Frequently Asked Questions
(We hope to add to this section over time)
Both these questions are very difficult to answer as there are so few cases in the world to be able to make an accurate estimate. At present, it is thought that there are only a few thousand cases diagnosed in the world but many undiagnosed or misdiagnosed. Based on the experience from other rare diseases it is possible that the prevalence of PTHS in the population is 1 in 225,000 – 300,000 or roughly 4 in a million. The population of the UK is about 65 million so the incidence of PTHS in the UK should be about 260 cases. It was estimated that about 200 cases of PTHS were diagnosed in the UK in July 2014 and the estimate has risen to about 300. Pitt Hopkins UK was in contact with about 60 families in Feb 2016 and approaching 100 in 2020 and so possibly with about a third of the families.
You will see other numbers on the internet so some explanation is needed for these figures. Sometimes numbers are given by an approximation of names known. This may be needed for grants etc. We can then say for sure that there are hundreds of people diagnosed as we can get this information from numbers on the international support groups.
In the UK we have a different situation as testing is done through the National Health Service. Our genetic centres are able to confer more easily than in some other parts of the world. In 2014 most regional genetic centres had diagnosed about 7 to 8 cases and from this, it was estimated there were at least 200 cases in the UK at that time. As said above we are in contact with 62 families. It should be understood that not every family makes contact with a support group or organisation or even know they exist, especially if they may have been told by their doctor they don’t know of any support group in the UK.
The numbers known in The Netherlands were around 50 in 2014 and as the population is a quarter of that in the UK the number of 200 in 2014 in the UK matched quite well. Using the recognition of a syndrome in one, smaller country, to calculate the frequency in other countries is a legitimate approach.
We cannot name a few thousand around the world but in the UK we could name 90-100 which is about a third of the number thought to be diagnosed. (Obviously for privacy reasons we won’t )
Of course, there are many who have PTHS in the UK, probably adults, that are not diagnosed at all or possibly misdiagnosed!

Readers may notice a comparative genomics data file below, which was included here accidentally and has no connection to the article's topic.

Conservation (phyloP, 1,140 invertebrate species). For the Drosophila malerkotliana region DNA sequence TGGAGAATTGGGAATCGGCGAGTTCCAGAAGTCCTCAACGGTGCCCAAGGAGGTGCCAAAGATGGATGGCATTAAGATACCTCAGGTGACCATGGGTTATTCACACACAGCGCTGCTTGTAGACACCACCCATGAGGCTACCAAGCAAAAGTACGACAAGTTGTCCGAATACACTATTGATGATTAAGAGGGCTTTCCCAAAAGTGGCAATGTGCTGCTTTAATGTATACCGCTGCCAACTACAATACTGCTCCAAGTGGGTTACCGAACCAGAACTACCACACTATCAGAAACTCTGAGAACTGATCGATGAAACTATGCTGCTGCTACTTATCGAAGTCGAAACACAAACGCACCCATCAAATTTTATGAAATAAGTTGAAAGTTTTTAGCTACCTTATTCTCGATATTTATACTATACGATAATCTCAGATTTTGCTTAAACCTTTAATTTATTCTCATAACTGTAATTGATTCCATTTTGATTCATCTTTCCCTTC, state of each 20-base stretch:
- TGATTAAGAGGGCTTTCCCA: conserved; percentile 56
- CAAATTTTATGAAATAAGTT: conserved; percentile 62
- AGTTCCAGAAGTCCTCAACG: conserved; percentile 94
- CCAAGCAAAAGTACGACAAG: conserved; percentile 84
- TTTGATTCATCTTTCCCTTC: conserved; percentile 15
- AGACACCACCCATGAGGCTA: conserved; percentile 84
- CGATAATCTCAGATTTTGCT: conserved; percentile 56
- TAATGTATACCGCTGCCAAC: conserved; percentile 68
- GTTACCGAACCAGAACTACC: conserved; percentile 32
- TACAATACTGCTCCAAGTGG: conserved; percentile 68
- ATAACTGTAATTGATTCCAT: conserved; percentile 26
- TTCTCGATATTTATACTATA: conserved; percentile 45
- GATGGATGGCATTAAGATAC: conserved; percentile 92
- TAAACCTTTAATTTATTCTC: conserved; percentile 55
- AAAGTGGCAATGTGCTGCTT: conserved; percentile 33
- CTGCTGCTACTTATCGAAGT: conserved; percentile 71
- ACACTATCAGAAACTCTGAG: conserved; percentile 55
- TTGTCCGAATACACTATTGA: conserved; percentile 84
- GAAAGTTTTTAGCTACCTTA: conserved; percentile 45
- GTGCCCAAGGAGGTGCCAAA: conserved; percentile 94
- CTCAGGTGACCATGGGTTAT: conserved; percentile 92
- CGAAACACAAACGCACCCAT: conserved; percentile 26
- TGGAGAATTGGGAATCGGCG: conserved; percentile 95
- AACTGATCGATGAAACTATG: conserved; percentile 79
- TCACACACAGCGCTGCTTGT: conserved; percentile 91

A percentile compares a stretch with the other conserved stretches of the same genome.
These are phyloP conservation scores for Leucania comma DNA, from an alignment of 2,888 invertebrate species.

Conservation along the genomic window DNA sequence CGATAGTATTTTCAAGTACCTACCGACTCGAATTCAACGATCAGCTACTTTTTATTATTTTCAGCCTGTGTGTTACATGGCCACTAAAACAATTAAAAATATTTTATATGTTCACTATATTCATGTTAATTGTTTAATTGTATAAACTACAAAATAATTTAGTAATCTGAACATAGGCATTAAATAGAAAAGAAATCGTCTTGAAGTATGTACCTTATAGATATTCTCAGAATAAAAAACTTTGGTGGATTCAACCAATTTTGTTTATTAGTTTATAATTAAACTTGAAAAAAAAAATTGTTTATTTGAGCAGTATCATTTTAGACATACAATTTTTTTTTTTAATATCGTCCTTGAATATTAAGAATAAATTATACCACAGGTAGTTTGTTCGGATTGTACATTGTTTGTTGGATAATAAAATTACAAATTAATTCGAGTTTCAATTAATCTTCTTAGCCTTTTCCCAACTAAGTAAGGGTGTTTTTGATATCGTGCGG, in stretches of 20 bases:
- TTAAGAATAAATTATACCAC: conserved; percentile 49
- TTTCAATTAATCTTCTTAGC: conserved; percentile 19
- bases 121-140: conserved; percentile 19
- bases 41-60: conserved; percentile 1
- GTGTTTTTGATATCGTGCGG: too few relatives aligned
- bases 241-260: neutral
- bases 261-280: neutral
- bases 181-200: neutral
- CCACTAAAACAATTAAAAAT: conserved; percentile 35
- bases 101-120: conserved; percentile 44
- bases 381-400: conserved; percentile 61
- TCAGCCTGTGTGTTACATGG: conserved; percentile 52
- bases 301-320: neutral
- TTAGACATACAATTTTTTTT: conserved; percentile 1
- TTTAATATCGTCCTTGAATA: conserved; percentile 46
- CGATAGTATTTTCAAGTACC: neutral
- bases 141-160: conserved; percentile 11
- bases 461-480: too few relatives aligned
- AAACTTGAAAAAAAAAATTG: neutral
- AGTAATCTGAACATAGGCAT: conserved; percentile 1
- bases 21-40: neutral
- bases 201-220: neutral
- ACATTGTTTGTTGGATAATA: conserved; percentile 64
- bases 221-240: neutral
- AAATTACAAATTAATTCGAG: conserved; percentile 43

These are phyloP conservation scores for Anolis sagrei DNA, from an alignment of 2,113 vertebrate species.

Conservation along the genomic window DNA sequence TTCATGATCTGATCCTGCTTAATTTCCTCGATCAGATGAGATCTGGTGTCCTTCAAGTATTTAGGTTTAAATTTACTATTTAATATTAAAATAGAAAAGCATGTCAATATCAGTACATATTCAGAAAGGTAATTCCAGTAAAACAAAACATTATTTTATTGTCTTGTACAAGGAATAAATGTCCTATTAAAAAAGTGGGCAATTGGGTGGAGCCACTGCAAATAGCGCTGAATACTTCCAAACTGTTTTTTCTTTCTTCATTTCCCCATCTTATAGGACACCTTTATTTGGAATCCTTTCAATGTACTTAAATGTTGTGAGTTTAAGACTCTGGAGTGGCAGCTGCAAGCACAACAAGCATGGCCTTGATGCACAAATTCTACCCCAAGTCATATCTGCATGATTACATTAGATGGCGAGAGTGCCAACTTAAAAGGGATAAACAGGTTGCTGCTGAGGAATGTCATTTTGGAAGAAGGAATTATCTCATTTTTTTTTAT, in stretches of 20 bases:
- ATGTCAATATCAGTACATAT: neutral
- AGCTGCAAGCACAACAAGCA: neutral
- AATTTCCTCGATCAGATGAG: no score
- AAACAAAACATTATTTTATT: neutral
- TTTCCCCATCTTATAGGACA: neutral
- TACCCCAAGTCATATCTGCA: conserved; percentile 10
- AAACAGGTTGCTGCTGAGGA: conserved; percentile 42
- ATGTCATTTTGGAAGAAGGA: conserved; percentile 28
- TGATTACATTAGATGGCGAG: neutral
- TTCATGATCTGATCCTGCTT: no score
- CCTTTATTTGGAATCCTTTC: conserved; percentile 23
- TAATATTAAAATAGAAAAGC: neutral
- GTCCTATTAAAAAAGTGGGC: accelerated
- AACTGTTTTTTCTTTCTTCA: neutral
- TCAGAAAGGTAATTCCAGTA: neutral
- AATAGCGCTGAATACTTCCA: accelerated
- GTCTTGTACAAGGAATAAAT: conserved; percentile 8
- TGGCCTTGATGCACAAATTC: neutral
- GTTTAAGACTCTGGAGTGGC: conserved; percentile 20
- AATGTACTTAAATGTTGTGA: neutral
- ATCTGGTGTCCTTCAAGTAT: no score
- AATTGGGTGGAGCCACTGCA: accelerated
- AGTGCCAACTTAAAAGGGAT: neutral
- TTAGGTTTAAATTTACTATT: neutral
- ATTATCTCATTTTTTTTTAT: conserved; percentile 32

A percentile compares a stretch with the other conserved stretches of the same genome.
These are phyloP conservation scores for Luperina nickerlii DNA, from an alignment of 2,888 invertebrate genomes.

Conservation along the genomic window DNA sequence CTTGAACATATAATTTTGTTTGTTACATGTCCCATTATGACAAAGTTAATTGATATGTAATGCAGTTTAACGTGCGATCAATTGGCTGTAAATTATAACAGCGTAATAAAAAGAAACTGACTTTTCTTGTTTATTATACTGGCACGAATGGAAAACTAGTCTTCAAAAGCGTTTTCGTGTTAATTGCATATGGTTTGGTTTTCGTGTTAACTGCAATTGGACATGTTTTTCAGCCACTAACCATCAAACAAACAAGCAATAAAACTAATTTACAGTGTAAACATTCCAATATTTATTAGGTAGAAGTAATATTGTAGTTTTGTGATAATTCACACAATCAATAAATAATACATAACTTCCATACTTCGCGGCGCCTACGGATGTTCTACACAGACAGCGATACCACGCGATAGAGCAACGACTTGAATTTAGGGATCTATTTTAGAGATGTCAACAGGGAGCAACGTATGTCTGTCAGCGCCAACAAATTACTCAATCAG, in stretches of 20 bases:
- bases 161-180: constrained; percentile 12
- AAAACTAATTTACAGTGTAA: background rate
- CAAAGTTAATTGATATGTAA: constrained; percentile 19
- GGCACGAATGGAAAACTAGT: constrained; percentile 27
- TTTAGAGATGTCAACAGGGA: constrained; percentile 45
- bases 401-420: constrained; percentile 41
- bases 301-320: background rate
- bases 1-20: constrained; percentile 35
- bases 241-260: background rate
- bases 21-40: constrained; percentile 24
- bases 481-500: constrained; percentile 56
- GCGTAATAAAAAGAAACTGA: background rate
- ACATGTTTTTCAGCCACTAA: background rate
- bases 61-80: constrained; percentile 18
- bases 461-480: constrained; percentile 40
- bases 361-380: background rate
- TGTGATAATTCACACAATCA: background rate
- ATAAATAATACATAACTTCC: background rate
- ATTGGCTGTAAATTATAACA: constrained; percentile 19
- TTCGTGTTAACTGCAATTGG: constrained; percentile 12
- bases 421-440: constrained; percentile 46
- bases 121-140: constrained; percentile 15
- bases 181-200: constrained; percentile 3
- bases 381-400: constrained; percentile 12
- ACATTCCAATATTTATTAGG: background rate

As far as is known to date, children with PTHS appear to have a normal life expectancy. However, seizures arising from epilepsy have their own inherent complications and this could affect life expectancy as with anyone else.
Many children with Pitt-Hopkins syndrome will not learn to talk or will have a vocabulary of just a few words but they will be able to understand far more than they can express. It can be very frustrating to them to have a larger receptive than expressive vocabulary and this can lead to some behavioural problems so input from a specialist speech and language therapist is extremely important.
Most children with PTHS have hypotonia. This means they have low muscle tone and leads to delayed motor development. Most will learn to roll, sit, crawl and walk much later than other children. A few children will not manage to walk. All children with PTHS will need the input of a specialist paediatric physiotherapist. Some children will not have as many problems with motor development as others. Some may walk as early as 18 months 2 years old but most will walk around 6 years of age. They may have slow coordination of their limbs which can cause a stiff gait when they walk.
The main symptoms of the condition are severe learning disability, breathing abnormalities with intermittent periods of over breathing and daytime apnoea and characteristic facial features including a wide mouth, prominent lips and deep-set eyes. Individuals with Pitt-Hopkins syndrome are often short compared to other family members and have a small head size. Seizures may be present and brain scans often show specific abnormalities including agenesis of the corpus callosum. There are minor differences in the shape of the fingers and slim feet, often with shortening of the little toes. Constipation may be a problem. Speech is very limited in Pitt-Hopkins syndrome, often to a few words. It has been noted that many people with Pitt-Hopkins syndrome have a tendency to smile frequently and this characteristic, together with some unsteadiness on walking leads to the diagnosis often being confused with Angelman Syndrome. The breathing abnormalities, sometimes associated with colour change, are not present in every person and may not appear until mid-childhood. This diagnosis is therefore often made relatively late.
(the above answer is taken with kind permission from the Contact a Family website and from Prof Jill Clayton-Smith, Consultant Clinical Geneticist, St Mary’s Hospital Manchester
Medical text written January 2009)
Pitt-Hopkins syndrome is now most frequently referred to as PTHS. It is formed by taking the first and last letters of Pitt and the first letter of Hopkins , who were the two doctors who characterised the syndrome in 1978, together with the S for syndrome. This is to distinguish it from another rare syndrome known as Pallister-Hall syndrome which was already known as PHS in the science and medical literature. It is still referred to as PHS in some medical literature.